José López Zamorano | La Red Hispana 
Photo Credit: La Red Hispana

The Biden era was 24 hours ahead. The day before taking office, Joe Biden and Kamala Harris led an emotional ceremony at the feet of Abraham Lincoln. In the same place that Martin Luther King shook the nation in 1963, the new president honored the memory of the 400,000 human beings who lost the battle to COVID.

It was, in my opinion, a powerful metaphor for the transition from the end of a dark age to the beginning of a new dawn on the horizon. Donald Trump, the president of polarization and discord, was displaced before the eyes of the country and the world by the president of empathy and hope.

Deeply religious, Biden extended an olive branch the next day to two characters on the opposite corner of political and ideological geography, the leader of the Republicans in the Senate, Mitch McConnell, and his leader in the House of Representatives, Kevin McCarthy. He invited them to pray together, in a Catholic temple. They accepted.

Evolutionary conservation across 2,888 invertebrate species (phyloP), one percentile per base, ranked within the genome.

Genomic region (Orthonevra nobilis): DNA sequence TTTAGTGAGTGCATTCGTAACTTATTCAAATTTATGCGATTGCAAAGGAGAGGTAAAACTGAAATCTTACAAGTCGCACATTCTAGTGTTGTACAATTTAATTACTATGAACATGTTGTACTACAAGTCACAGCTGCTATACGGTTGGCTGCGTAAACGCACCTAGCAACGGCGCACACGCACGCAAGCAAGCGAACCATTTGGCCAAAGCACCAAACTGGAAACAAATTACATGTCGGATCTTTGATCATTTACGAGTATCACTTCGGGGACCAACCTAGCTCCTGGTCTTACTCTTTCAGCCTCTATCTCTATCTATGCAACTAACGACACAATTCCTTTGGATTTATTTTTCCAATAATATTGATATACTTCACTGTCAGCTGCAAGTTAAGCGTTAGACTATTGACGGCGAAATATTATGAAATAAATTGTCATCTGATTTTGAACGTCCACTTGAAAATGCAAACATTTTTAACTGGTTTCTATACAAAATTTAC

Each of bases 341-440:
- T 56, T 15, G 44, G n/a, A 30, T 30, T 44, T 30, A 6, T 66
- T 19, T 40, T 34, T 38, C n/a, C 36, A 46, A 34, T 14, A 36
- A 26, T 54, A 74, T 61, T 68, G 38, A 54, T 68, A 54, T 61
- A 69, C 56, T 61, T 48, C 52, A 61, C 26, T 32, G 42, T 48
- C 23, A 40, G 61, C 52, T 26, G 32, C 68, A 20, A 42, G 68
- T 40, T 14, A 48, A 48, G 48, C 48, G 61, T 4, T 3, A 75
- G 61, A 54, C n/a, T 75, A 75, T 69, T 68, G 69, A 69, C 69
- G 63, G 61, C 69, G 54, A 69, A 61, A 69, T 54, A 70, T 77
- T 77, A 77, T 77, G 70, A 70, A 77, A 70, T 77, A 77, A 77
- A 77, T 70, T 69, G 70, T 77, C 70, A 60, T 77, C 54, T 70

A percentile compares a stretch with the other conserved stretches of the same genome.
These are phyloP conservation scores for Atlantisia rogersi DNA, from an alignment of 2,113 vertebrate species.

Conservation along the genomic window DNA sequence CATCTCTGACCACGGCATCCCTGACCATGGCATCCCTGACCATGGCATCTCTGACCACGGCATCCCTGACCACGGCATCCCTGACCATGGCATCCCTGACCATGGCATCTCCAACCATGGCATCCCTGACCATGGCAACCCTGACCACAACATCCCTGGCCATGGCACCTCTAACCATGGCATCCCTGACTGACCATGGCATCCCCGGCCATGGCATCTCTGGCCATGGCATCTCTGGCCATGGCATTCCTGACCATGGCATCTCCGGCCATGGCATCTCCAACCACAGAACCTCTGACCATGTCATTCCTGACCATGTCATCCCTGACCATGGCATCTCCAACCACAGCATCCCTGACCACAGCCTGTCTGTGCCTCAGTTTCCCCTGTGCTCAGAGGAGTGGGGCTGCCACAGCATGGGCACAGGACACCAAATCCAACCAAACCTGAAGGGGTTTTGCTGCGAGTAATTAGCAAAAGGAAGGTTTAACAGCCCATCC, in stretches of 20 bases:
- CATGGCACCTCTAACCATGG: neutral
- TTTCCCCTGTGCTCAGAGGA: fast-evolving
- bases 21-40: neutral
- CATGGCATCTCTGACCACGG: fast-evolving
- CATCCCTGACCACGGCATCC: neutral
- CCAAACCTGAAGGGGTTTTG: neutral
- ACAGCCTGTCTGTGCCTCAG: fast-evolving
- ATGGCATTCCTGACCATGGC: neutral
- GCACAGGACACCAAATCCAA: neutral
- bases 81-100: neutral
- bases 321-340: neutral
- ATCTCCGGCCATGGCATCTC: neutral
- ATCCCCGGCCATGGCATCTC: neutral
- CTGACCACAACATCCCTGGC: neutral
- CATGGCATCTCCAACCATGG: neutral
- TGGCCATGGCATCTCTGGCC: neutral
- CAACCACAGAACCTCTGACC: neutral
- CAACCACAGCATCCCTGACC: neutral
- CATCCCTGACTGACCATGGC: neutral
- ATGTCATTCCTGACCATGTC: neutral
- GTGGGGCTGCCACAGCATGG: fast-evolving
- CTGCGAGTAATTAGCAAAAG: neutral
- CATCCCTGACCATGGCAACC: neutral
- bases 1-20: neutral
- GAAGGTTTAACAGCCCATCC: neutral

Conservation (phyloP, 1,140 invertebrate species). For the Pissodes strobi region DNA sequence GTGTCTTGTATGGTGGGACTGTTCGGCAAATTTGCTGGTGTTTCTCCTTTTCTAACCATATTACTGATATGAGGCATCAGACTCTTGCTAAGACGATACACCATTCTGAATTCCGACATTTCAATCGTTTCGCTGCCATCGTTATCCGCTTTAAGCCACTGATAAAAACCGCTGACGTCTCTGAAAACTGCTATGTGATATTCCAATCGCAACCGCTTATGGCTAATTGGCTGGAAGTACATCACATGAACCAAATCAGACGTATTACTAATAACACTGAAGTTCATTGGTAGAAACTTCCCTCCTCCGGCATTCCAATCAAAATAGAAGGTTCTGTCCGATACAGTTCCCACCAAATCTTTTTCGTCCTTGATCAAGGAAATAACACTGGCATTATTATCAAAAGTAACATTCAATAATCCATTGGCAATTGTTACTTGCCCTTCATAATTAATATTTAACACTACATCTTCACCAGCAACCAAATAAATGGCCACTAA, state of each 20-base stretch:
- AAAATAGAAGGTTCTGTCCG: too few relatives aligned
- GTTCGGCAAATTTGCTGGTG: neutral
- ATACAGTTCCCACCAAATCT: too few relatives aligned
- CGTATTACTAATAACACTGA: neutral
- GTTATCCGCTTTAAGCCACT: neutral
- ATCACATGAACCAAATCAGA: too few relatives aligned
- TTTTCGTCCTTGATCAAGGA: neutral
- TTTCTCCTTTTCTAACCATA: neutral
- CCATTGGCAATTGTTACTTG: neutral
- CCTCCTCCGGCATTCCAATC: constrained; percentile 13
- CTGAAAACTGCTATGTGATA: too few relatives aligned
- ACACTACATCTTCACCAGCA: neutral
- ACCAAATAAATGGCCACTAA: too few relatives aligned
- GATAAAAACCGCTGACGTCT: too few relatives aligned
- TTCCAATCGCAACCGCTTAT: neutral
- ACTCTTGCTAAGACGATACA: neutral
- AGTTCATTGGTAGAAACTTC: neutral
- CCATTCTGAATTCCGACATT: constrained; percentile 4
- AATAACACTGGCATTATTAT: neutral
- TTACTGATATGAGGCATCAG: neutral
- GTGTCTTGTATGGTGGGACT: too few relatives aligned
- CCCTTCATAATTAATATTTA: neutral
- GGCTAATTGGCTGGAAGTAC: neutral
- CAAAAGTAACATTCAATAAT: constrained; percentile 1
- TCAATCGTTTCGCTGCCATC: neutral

Biden’s silent message, ratified in his speech after assuming the presidency at noon on January 20, was crystal clear; Only in unity is it possible to overcome the great national challenges: the pandemic, the economic crisis, and the threat of domestic extremism.

But the transition also revealed that it will not be easy to dismantle the legacy of the Trump era. The wall of the city of Washington and the display of armored glass on both the Lincoln Memorial and on Capitol Hill, a powerful reminder of the division of the country.

It is a fact that Biden welcomes the most divided country since the Civil War, a word that is worryingly increasingly found in the vocabulary of right-wing militant groups that continue to believe that Trump is the legitimate president and Biden is a usurper.

But the task of unifying the country does not only correspond to the political class but to society as a whole.

The 200,000 flags that flew over the National Mall remind us that only united can we defeat the pandemic. Hence, Biden’s request that we ALL put on our masks in the next 100 days makes sense. We must do it out of common sense, but also out of respect for others.

The images of the presidential inauguration may end up being the mirage of a short-lived honeymoon. On more than one occasion, personal or group political interests have prevailed over the national interest.

But Biden’s gestures suggest that he is willing to invest the necessary political capital and bet on the beginning of an era of reconciliation, as the symbols materialize in policies that fill the gaps of inequality that have deepened for many in the wake of the pandemic, including comprehensive immigration reform that our essential and anonymous heroes deserve.

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